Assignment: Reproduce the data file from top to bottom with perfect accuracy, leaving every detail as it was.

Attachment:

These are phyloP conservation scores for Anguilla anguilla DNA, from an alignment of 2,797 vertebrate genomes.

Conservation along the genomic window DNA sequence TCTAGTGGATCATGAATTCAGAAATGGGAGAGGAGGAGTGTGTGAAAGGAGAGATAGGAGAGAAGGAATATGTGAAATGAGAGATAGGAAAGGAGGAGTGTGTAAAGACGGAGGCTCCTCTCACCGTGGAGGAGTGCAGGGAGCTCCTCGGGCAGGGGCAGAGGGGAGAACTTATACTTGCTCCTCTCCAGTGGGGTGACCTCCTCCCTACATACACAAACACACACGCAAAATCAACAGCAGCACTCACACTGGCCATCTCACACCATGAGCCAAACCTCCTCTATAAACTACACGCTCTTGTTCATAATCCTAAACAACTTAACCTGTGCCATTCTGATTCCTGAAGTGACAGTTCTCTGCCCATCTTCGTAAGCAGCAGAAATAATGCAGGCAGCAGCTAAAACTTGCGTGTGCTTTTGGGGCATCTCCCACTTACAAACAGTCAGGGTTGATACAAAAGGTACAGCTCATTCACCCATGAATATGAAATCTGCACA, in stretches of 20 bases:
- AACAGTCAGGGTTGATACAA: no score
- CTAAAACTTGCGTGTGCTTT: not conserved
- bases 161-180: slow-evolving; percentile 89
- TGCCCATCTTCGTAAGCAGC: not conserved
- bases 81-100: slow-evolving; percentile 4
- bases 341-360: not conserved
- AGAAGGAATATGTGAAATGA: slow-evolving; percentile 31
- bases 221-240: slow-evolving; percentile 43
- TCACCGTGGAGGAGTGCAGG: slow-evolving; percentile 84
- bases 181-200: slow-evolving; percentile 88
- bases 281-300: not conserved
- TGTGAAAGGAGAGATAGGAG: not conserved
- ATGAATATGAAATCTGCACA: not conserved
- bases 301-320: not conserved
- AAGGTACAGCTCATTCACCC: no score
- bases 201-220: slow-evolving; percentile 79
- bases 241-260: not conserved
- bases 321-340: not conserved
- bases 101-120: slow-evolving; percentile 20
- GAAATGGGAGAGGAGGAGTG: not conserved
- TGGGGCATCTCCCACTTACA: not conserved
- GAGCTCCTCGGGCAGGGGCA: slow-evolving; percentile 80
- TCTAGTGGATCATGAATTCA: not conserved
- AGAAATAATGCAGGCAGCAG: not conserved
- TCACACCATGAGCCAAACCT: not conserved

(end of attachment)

These are phyloP conservation scores for Anguilla anguilla DNA, from an alignment of 2,797 vertebrate genomes.

Conservation along the genomic window DNA sequence TCTAGTGGATCATGAATTCAGAAATGGGAGAGGAGGAGTGTGTGAAAGGAGAGATAGGAGAGAAGGAATATGTGAAATGAGAGATAGGAAAGGAGGAGTGTGTAAAGACGGAGGCTCCTCTCACCGTGGAGGAGTGCAGGGAGCTCCTCGGGCAGGGGCAGAGGGGAGAACTTATACTTGCTCCTCTCCAGTGGGGTGACCTCCTCCCTACATACACAAACACACACGCAAAATCAACAGCAGCACTCACACTGGCCATCTCACACCATGAGCCAAACCTCCTCTATAAACTACACGCTCTTGTTCATAATCCTAAACAACTTAACCTGTGCCATTCTGATTCCTGAAGTGACAGTTCTCTGCCCATCTTCGTAAGCAGCAGAAATAATGCAGGCAGCAGCTAAAACTTGCGTGTGCTTTTGGGGCATCTCCCACTTACAAACAGTCAGGGTTGATACAAAAGGTACAGCTCATTCACCCATGAATATGAAATCTGCACA, in stretches of 20 bases:
- AACAGTCAGGGTTGATACAA: no score
- CTAAAACTTGCGTGTGCTTT: not conserved
- bases 161-180: slow-evolving; percentile 89
- TGCCCATCTTCGTAAGCAGC: not conserved
- bases 81-100: slow-evolving; percentile 4
- bases 341-360: not conserved
- AGAAGGAATATGTGAAATGA: slow-evolving; percentile 31
- bases 221-240: slow-evolving; percentile 43
- TCACCGTGGAGGAGTGCAGG: slow-evolving; percentile 84
- bases 181-200: slow-evolving; percentile 88
- bases 281-300: not conserved
- TGTGAAAGGAGAGATAGGAG: not conserved
- ATGAATATGAAATCTGCACA: not conserved
- bases 301-320: not conserved
- AAGGTACAGCTCATTCACCC: no score
- bases 201-220: slow-evolving; percentile 79
- bases 241-260: not conserved
- bases 321-340: not conserved
- bases 101-120: slow-evolving; percentile 20
- GAAATGGGAGAGGAGGAGTG: not conserved
- TGGGGCATCTCCCACTTACA: not conserved
- GAGCTCCTCGGGCAGGGGCA: slow-evolving; percentile 80
- TCTAGTGGATCATGAATTCA: not conserved
- AGAAATAATGCAGGCAGCAG: not conserved
- TCACACCATGAGCCAAACCT: not conserved